?! (Dubious move)
!? (Interesting move)
! (Good move)
‼ (Brilliant move)
To me, the first one is the immediate response, so a dubious move might look exciting at first but then you realize its problematic aspect, so !? would be the sequence.
Anyway, we have a convenient convention that works with what we have: lay out the sentence as a question, but end it with the exclamation point. Isn't that a simple fix!
Is a much more readable example I think.
According to Wikipedia, spaces weren't added because:
(1) Free form of speech is so continuous, adding inaudible spaces to manuscripts would have been considered illogical.
(2) At a time when ink and papyrus were quite costly, adding spaces would be an unnecessary waste of such writing mediums.
(3) Typically, the reader of the text was a trained performer, who would have already memorized the content and breaks of the script, so the scroll acted as a cue sheet and did not require in-depth reading.
I'm not convinced by reason #1 because words are distinct even in speech. No matter how fast or continuous your speech when you say, "The dog jumped", everyone will agree that "dog" is a distinct thing, even if you're illiterate. It seems quite logical to separate "dog" from the words before and after when you write.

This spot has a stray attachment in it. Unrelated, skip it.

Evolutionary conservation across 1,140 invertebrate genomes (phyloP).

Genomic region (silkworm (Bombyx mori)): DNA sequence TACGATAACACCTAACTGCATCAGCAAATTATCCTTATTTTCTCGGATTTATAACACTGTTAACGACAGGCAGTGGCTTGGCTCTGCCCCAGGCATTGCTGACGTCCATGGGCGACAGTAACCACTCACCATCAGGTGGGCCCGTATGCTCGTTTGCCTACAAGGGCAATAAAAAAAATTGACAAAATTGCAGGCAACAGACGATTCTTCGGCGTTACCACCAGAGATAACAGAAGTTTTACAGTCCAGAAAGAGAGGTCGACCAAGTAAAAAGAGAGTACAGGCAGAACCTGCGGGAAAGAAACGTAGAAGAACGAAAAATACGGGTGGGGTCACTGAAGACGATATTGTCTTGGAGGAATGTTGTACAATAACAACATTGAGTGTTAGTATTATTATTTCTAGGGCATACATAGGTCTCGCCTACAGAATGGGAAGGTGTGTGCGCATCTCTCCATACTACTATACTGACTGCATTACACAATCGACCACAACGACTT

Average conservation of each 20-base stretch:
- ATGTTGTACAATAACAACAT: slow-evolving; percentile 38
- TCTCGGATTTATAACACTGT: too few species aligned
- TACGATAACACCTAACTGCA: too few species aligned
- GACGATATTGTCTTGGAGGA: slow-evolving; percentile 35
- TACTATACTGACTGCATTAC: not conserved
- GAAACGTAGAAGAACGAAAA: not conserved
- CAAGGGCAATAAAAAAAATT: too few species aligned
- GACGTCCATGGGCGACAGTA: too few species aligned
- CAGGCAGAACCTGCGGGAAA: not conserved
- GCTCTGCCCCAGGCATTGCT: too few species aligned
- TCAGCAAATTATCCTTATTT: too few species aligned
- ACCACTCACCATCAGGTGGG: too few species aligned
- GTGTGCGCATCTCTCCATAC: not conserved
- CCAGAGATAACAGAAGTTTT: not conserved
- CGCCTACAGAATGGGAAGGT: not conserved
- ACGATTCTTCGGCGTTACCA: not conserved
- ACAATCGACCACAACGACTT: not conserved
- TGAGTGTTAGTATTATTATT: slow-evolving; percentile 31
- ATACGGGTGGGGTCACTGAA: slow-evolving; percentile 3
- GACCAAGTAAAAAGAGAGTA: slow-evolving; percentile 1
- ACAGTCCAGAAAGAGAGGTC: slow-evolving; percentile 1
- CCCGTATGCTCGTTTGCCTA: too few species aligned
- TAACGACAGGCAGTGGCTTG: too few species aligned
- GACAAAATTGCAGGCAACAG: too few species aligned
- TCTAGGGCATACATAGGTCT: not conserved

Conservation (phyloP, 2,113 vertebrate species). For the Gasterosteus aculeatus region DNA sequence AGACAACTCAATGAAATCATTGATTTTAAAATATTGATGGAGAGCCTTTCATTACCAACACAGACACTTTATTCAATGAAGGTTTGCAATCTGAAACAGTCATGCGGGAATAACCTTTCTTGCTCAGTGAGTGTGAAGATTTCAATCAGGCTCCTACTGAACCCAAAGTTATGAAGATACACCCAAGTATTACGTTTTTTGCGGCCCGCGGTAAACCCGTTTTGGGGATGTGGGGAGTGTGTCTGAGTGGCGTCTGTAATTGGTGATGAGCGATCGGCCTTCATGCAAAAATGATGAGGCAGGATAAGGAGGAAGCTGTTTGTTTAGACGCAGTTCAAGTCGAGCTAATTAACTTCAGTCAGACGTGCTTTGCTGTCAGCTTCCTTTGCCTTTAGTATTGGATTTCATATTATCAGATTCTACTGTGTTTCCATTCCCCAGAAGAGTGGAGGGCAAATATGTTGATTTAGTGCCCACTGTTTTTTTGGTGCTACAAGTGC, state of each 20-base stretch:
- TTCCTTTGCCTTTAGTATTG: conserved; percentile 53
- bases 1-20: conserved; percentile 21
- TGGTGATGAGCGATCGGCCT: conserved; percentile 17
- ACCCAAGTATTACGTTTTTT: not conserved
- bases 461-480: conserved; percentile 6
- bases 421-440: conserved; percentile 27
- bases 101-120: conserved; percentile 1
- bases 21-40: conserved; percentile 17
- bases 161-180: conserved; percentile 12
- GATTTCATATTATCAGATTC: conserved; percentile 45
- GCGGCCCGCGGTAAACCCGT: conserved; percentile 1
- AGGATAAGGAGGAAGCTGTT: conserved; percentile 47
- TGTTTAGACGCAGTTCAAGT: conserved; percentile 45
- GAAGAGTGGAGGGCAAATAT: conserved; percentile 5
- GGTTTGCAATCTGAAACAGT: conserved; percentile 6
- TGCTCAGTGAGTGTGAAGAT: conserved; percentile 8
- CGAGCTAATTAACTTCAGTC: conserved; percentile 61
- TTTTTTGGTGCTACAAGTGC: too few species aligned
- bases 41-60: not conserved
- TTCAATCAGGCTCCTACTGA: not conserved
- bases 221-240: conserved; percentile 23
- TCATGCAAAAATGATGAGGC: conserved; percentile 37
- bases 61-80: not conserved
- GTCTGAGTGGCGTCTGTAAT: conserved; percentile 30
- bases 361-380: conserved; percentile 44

Reason #2 sounds barely believable. I'm thinking that #3 must have been the main reason. Anyone have more insight?
Clearly you've never tried to learn a second language?
Word segmentation is a very difficult task for non-native speakers. Segmentation failure is a common error in children learning for the first time.
The word breaks are only obvious to you because you've had decades of daily practice parsing them. Look at a speech stream as a waveform or spectrogram, and they vanish: they are objectively not there.
What I was trying to say is that, assuming you speak the language, you will recognize "dog" a separate ‘ thing’ in a sentence. If I point to a German Shepherd asking what that is, anyone who speaks English can reply "dog". It can't be shorter; it could be longer but then you're adding information ("big dog").